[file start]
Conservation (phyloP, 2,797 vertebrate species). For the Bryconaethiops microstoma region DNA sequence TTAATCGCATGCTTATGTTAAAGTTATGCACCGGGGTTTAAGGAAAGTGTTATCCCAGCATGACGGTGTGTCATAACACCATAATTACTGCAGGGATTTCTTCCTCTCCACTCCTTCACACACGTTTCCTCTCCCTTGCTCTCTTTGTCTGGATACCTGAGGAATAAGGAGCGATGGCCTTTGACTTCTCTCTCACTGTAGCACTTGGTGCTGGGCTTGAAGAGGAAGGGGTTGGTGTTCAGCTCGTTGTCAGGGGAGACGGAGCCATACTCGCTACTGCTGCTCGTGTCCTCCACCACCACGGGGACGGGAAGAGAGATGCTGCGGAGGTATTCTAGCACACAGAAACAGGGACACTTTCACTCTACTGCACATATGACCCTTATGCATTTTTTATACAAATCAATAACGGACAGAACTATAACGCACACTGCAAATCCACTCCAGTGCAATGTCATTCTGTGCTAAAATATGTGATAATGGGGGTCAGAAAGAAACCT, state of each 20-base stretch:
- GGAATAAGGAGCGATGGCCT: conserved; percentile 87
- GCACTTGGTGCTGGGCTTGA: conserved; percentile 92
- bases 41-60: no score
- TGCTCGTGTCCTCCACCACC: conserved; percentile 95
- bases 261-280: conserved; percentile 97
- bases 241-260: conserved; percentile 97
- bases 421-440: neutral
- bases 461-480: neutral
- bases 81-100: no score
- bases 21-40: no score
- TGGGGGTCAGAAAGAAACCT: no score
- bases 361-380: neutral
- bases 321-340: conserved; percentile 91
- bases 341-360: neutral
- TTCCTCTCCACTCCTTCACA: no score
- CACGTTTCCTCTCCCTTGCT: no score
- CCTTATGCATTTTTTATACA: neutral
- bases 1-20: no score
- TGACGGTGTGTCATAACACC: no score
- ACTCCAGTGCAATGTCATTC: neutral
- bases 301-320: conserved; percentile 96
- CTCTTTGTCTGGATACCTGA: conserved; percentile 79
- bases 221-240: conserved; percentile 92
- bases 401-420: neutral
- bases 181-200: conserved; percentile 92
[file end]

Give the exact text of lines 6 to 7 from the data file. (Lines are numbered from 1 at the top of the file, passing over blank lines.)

- bases 261-280: conserved; percentile 97
- bases 241-260: conserved; percentile 97